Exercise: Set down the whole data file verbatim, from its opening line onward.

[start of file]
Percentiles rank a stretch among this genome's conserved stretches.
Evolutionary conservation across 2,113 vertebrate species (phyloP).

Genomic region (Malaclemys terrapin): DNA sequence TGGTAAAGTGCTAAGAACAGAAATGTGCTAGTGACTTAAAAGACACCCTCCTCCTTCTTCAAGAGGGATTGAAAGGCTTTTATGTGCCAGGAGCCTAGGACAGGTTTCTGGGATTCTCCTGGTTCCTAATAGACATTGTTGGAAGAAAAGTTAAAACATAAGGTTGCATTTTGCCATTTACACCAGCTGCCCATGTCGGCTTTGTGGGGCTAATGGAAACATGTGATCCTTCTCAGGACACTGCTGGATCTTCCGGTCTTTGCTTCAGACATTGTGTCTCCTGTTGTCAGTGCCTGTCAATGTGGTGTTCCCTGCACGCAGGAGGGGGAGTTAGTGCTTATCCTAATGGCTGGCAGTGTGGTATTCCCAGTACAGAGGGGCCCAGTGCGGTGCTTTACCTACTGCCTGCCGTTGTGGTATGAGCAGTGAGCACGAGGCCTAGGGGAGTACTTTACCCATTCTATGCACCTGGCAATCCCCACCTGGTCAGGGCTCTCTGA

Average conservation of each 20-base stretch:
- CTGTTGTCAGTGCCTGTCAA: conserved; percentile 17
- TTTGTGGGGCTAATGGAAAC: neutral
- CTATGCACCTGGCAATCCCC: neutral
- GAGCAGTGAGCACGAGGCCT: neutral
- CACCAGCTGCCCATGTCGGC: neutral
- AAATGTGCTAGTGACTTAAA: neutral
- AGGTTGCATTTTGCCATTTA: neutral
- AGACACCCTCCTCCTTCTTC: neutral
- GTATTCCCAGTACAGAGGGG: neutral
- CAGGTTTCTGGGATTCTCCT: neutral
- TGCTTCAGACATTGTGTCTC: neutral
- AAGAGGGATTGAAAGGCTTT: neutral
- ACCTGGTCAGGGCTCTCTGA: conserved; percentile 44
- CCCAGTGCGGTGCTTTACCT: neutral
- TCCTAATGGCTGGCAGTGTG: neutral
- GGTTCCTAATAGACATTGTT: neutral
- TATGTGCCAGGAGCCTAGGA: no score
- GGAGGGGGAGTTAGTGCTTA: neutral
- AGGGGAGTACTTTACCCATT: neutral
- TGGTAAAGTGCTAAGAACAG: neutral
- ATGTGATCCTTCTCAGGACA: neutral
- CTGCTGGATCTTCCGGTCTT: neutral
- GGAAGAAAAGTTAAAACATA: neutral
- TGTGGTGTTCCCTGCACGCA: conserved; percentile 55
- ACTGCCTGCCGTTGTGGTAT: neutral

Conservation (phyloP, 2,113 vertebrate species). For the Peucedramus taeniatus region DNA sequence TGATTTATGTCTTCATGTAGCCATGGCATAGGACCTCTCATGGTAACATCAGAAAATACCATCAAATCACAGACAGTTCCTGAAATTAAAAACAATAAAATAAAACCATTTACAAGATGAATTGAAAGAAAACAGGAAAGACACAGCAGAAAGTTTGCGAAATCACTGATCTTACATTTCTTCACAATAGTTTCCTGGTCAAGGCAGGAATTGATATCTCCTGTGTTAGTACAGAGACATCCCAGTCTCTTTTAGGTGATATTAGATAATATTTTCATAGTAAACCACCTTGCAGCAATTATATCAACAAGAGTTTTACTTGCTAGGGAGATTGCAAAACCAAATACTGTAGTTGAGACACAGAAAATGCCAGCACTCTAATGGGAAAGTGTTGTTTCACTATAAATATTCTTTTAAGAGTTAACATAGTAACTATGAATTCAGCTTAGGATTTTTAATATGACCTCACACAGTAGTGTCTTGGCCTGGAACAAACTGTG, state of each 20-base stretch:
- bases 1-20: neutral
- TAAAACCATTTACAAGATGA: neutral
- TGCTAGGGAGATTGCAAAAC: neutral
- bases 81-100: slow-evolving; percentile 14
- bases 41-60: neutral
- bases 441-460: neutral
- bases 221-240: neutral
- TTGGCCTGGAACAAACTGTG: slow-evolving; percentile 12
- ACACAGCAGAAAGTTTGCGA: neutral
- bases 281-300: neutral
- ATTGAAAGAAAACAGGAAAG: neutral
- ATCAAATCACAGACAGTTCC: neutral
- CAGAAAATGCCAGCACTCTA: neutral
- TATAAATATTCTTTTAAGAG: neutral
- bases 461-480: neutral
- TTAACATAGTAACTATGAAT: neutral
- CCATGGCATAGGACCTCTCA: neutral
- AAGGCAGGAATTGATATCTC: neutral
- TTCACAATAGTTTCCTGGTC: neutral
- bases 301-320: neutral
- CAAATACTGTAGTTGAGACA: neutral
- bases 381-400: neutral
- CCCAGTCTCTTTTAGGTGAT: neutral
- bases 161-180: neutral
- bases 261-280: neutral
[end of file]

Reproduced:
Percentiles rank a stretch among this genome's conserved stretches.
Evolutionary conservation across 2,113 vertebrate species (phyloP).

Genomic region (Malaclemys terrapin): DNA sequence TGGTAAAGTGCTAAGAACAGAAATGTGCTAGTGACTTAAAAGACACCCTCCTCCTTCTTCAAGAGGGATTGAAAGGCTTTTATGTGCCAGGAGCCTAGGACAGGTTTCTGGGATTCTCCTGGTTCCTAATAGACATTGTTGGAAGAAAAGTTAAAACATAAGGTTGCATTTTGCCATTTACACCAGCTGCCCATGTCGGCTTTGTGGGGCTAATGGAAACATGTGATCCTTCTCAGGACACTGCTGGATCTTCCGGTCTTTGCTTCAGACATTGTGTCTCCTGTTGTCAGTGCCTGTCAATGTGGTGTTCCCTGCACGCAGGAGGGGGAGTTAGTGCTTATCCTAATGGCTGGCAGTGTGGTATTCCCAGTACAGAGGGGCCCAGTGCGGTGCTTTACCTACTGCCTGCCGTTGTGGTATGAGCAGTGAGCACGAGGCCTAGGGGAGTACTTTACCCATTCTATGCACCTGGCAATCCCCACCTGGTCAGGGCTCTCTGA

Average conservation of each 20-base stretch:
- CTGTTGTCAGTGCCTGTCAA: conserved; percentile 17
- TTTGTGGGGCTAATGGAAAC: neutral
- CTATGCACCTGGCAATCCCC: neutral
- GAGCAGTGAGCACGAGGCCT: neutral
- CACCAGCTGCCCATGTCGGC: neutral
- AAATGTGCTAGTGACTTAAA: neutral
- AGGTTGCATTTTGCCATTTA: neutral
- AGACACCCTCCTCCTTCTTC: neutral
- GTATTCCCAGTACAGAGGGG: neutral
- CAGGTTTCTGGGATTCTCCT: neutral
- TGCTTCAGACATTGTGTCTC: neutral
- AAGAGGGATTGAAAGGCTTT: neutral
- ACCTGGTCAGGGCTCTCTGA: conserved; percentile 44
- CCCAGTGCGGTGCTTTACCT: neutral
- TCCTAATGGCTGGCAGTGTG: neutral
- GGTTCCTAATAGACATTGTT: neutral
- TATGTGCCAGGAGCCTAGGA: no score
- GGAGGGGGAGTTAGTGCTTA: neutral
- AGGGGAGTACTTTACCCATT: neutral
- TGGTAAAGTGCTAAGAACAG: neutral
- ATGTGATCCTTCTCAGGACA: neutral
- CTGCTGGATCTTCCGGTCTT: neutral
- GGAAGAAAAGTTAAAACATA: neutral
- TGTGGTGTTCCCTGCACGCA: conserved; percentile 55
- ACTGCCTGCCGTTGTGGTAT: neutral

Conservation (phyloP, 2,113 vertebrate species). For the Peucedramus taeniatus region DNA sequence TGATTTATGTCTTCATGTAGCCATGGCATAGGACCTCTCATGGTAACATCAGAAAATACCATCAAATCACAGACAGTTCCTGAAATTAAAAACAATAAAATAAAACCATTTACAAGATGAATTGAAAGAAAACAGGAAAGACACAGCAGAAAGTTTGCGAAATCACTGATCTTACATTTCTTCACAATAGTTTCCTGGTCAAGGCAGGAATTGATATCTCCTGTGTTAGTACAGAGACATCCCAGTCTCTTTTAGGTGATATTAGATAATATTTTCATAGTAAACCACCTTGCAGCAATTATATCAACAAGAGTTTTACTTGCTAGGGAGATTGCAAAACCAAATACTGTAGTTGAGACACAGAAAATGCCAGCACTCTAATGGGAAAGTGTTGTTTCACTATAAATATTCTTTTAAGAGTTAACATAGTAACTATGAATTCAGCTTAGGATTTTTAATATGACCTCACACAGTAGTGTCTTGGCCTGGAACAAACTGTG, state of each 20-base stretch:
- bases 1-20: neutral
- TAAAACCATTTACAAGATGA: neutral
- TGCTAGGGAGATTGCAAAAC: neutral
- bases 81-100: slow-evolving; percentile 14
- bases 41-60: neutral
- bases 441-460: neutral
- bases 221-240: neutral
- TTGGCCTGGAACAAACTGTG: slow-evolving; percentile 12
- ACACAGCAGAAAGTTTGCGA: neutral
- bases 281-300: neutral
- ATTGAAAGAAAACAGGAAAG: neutral
- ATCAAATCACAGACAGTTCC: neutral
- CAGAAAATGCCAGCACTCTA: neutral
- TATAAATATTCTTTTAAGAG: neutral
- bases 461-480: neutral
- TTAACATAGTAACTATGAAT: neutral
- CCATGGCATAGGACCTCTCA: neutral
- AAGGCAGGAATTGATATCTC: neutral
- TTCACAATAGTTTCCTGGTC: neutral
- bases 301-320: neutral
- CAAATACTGTAGTTGAGACA: neutral
- bases 381-400: neutral
- CCCAGTCTCTTTTAGGTGAT: neutral
- bases 161-180: neutral
- bases 261-280: neutral